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A voting machine has gone missing in Michigan after a Q-pilled Republican election official was stripped of her duties this week for refusing to allow routine maintenance software updates to be carried out on voting equipment.
Earlier this week the Michigan Bureau of Elections told Stephanie Scott, clerk of Adams Township, that she would no longer be conducting a vote scheduled for Nov. 2. The decision was made after she refused to allow updates to be installed on the Hart Intercivic voting equipment under her control.
“Your past statements, detailed in prior letters, indicate that you are unwilling to fulfill your responsibilities as clerk, and you have failed to confirm that you will fulfill them in response to recent correspondence,” the Bureau’s Director Jonathan Brater told Scott in a letter.
Scott, whose Facebook posts are filled with openly pro-QAnon content, has labeled the decision to strip her of her powers as “tyranny.”
"The county clerk's office and now Secretary of State are demanding I drop off my machine for unfettered access, and God only knows doing what to it,” Scott told Bridge Michigan earlier this week. “When you have the fox guarding the hen house, somebody's got to stand up and guard those hens.”
The Bureau instead appointed Hillsdale County Clerk Marney Kast to take over running next week’s election.
To perform the required accuracy test on the voting equipment that would be used on Tuesday, Kast retrieved the tabulator from Scott’s office on Monday.
But the next day, when Kast opened the suitcase carrying the tabulator, she found that the a tablet used to control the machine was missing, the Bridge Michigan first reported on Thursday.
Michigan State Police have launched a criminal investigation into the theft on Thursday following a request from the office of the Secretary of State Jocelyn Benson, a first-term Democrat.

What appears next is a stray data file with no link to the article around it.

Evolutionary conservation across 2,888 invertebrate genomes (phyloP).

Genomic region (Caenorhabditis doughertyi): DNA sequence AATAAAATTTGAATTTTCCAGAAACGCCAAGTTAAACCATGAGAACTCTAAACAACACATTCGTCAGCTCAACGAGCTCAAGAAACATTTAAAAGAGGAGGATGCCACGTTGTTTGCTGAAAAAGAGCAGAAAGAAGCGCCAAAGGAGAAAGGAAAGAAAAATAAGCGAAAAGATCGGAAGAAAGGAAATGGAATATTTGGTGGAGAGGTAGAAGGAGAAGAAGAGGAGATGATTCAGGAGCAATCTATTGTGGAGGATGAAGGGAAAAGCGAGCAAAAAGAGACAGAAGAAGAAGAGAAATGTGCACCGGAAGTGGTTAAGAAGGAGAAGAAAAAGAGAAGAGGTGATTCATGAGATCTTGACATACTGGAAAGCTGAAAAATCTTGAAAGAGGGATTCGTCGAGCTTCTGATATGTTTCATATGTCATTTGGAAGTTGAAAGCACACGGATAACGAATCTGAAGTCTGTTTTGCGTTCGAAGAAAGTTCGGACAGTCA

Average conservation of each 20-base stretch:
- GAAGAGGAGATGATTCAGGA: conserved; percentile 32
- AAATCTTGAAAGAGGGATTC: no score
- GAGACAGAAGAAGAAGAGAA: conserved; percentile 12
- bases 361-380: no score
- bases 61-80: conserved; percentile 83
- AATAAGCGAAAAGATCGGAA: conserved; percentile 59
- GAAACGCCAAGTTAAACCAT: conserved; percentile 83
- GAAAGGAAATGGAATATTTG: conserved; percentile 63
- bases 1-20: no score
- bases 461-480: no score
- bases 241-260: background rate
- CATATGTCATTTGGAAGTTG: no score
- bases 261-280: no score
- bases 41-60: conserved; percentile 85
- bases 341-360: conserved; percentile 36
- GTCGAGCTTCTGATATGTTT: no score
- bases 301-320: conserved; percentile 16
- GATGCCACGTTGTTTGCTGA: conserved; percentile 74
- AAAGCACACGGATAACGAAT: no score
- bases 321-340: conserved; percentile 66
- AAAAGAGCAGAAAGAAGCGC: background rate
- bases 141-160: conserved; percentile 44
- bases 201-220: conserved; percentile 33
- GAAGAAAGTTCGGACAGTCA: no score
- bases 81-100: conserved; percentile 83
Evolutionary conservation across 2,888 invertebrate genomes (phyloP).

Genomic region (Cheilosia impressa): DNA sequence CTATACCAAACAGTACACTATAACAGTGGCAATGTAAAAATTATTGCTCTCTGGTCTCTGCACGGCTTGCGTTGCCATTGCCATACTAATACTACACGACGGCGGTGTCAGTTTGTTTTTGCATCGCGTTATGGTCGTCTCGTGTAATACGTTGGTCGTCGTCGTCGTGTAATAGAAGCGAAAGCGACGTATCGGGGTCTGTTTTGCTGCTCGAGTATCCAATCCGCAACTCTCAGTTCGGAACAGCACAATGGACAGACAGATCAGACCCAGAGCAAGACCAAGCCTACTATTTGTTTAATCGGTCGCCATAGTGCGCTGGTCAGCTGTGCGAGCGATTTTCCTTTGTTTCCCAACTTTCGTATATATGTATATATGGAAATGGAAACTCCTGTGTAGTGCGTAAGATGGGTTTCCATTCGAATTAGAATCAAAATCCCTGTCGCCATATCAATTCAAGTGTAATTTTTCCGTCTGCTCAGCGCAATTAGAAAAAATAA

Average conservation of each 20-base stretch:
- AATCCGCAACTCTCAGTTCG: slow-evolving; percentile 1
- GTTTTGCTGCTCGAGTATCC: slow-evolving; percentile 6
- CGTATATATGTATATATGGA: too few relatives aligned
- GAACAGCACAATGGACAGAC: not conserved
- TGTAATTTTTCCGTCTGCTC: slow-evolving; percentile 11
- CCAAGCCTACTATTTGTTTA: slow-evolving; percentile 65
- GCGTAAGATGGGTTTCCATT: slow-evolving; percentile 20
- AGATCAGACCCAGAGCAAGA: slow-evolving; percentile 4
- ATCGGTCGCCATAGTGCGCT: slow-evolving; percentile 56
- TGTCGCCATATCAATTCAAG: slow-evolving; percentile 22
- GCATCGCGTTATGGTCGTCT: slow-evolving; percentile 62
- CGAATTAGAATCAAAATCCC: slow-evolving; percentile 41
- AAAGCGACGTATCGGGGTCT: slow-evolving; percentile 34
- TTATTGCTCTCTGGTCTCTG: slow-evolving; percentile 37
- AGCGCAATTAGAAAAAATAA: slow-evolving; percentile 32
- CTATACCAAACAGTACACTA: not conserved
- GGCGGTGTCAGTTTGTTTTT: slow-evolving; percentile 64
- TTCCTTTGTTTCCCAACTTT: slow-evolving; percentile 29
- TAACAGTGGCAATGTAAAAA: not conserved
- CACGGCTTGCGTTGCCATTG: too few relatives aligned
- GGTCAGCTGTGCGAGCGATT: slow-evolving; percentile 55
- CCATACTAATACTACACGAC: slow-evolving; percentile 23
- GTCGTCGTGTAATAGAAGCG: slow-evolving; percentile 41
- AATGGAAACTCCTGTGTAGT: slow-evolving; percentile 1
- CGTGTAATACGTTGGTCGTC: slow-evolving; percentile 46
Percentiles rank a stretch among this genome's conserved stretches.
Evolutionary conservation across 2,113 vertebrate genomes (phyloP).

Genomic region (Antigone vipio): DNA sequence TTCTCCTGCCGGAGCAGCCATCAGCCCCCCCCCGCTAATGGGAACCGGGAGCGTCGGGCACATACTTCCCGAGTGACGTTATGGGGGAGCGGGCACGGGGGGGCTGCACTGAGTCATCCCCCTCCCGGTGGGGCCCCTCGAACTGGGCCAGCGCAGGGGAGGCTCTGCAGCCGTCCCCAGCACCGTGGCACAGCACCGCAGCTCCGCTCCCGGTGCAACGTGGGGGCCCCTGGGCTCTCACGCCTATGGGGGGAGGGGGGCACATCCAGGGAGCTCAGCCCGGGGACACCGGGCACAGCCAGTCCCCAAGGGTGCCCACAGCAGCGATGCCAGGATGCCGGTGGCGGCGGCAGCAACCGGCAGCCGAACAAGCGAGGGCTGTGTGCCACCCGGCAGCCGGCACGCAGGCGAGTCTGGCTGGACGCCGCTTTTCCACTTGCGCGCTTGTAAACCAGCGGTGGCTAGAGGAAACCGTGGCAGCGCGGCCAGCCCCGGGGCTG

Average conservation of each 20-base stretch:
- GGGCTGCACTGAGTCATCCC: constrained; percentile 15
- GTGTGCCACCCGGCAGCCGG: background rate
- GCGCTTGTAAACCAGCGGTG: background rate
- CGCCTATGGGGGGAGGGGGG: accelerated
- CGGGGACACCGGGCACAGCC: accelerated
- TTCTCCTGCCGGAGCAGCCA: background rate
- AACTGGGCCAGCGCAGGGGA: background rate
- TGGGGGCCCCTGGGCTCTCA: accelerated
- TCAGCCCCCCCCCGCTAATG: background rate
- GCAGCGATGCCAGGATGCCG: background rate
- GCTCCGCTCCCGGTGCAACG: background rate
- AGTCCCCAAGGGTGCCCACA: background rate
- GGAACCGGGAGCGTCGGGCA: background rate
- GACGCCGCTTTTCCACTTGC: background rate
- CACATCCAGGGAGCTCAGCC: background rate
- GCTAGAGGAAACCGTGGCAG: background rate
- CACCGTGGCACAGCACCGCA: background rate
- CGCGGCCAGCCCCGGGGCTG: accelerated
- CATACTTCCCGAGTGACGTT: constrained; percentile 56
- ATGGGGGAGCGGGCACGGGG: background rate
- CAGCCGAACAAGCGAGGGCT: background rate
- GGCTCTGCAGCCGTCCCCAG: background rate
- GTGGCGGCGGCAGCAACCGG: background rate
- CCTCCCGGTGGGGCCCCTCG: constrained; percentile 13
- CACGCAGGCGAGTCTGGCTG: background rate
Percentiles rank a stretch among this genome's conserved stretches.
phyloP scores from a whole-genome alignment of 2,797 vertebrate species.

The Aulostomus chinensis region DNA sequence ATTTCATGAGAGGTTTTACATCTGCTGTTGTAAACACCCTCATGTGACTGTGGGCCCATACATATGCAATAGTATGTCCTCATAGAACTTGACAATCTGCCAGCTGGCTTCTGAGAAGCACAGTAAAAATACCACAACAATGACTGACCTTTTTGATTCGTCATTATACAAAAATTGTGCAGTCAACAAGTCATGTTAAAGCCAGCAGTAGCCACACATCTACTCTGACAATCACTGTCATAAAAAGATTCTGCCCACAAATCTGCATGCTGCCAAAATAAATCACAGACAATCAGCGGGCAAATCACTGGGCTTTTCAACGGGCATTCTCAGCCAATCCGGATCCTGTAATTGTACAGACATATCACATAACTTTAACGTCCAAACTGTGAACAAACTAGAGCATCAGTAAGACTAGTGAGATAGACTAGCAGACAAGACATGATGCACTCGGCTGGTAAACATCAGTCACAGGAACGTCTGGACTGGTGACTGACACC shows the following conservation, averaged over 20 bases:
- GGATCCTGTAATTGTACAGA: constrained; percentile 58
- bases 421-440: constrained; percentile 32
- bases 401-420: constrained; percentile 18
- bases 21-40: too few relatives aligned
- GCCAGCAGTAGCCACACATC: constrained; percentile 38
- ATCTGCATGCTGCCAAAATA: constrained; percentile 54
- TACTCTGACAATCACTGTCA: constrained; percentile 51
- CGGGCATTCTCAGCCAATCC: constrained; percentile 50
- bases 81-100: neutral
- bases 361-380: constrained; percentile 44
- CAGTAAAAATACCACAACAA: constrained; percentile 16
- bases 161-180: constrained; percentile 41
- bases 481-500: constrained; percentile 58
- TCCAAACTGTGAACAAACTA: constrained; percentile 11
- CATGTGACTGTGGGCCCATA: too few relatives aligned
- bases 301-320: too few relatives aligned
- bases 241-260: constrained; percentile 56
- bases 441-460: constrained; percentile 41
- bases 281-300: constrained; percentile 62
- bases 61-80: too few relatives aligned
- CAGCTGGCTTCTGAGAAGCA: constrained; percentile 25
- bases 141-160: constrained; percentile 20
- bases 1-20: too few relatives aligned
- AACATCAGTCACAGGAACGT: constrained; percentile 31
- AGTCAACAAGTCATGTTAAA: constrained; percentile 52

Scott has not commented on the missing tablet from the tabulator machine or where it might be.
But she told Detroit News earlier this week that the reason she refused to allow the routine maintenance on the tabulators was that she had concerns about the safety and security of the machines—especially in relation to the outcome of the 2020 election—baselessly claiming the update could wipe away old data that could somehow prove the election was rigged.
Scott also alluded to a widely debunked conspiracy that originated in the QAnon fever swamp about some nefarious shadowy figures altering the outcome of the election by hacking voting machines that were connected to the internet—one version of which that Trump himself bought into included the use of Italy’s military satellites.
Scott even made the claims during an accuracy test on a Hillsdale County machine conducted Wednesday. She repeatedly interrupted the proceedings and asked County Deputy Clerk Abe Dane if the machine was connected to the internet.
Dane demonstrated for all present, the Bridge Michigan reported, how the machine only connected to the Internet after the ballots had been counted in order to send unofficial results. Michigan is one of the states where paperless machines have been eliminated meaning all results can be verified with a hand recount of ballots.
There is zero evidence to back up claims that machines were hacked remotely. In fact, Michigan’s Republican-led Senate Oversight Committee spent months investigating the 2020 election and found no evidence of widespread fraud telling citizens they “should be confident in the results.”
Scott has attempted to scrub her Facebook account of many of the most obvious QAnon posts—including her profile picture of a Q on a background of an American flag—but some links remain, including the use of QAnon phrases like ”Where we go one, we go all.”
Scott’s suspension is just the latest example of how QAnon conspiracies have made their way off the Internet and into real-world situations. In recent months, QAnon followers have been urged to seek elected positions on school boards and in local government.
Tacit support from Republican leadership who have repeatedly failed to denounce the conspiracy movement have only boosted the shift . Former President Donald Trump, in particular, has leaned into the unwavering support from this voter block and given his backing to several candidates with links to QAnon.
For example, Trump endorsed Kristina Karamo, who is challenging Michigan’s secretary of state in next year’s elections. Karamo, who appeared at the QAnon-centric conference in Las Vegas last weekend, has posted a QAnon logo on her Facebook page. Yet she has denied she supports QAnon.
Karamo, however, is also part of a coalition of Trump-backed candidates for secretary of state which was founded in part by a fringe QAnon influencer.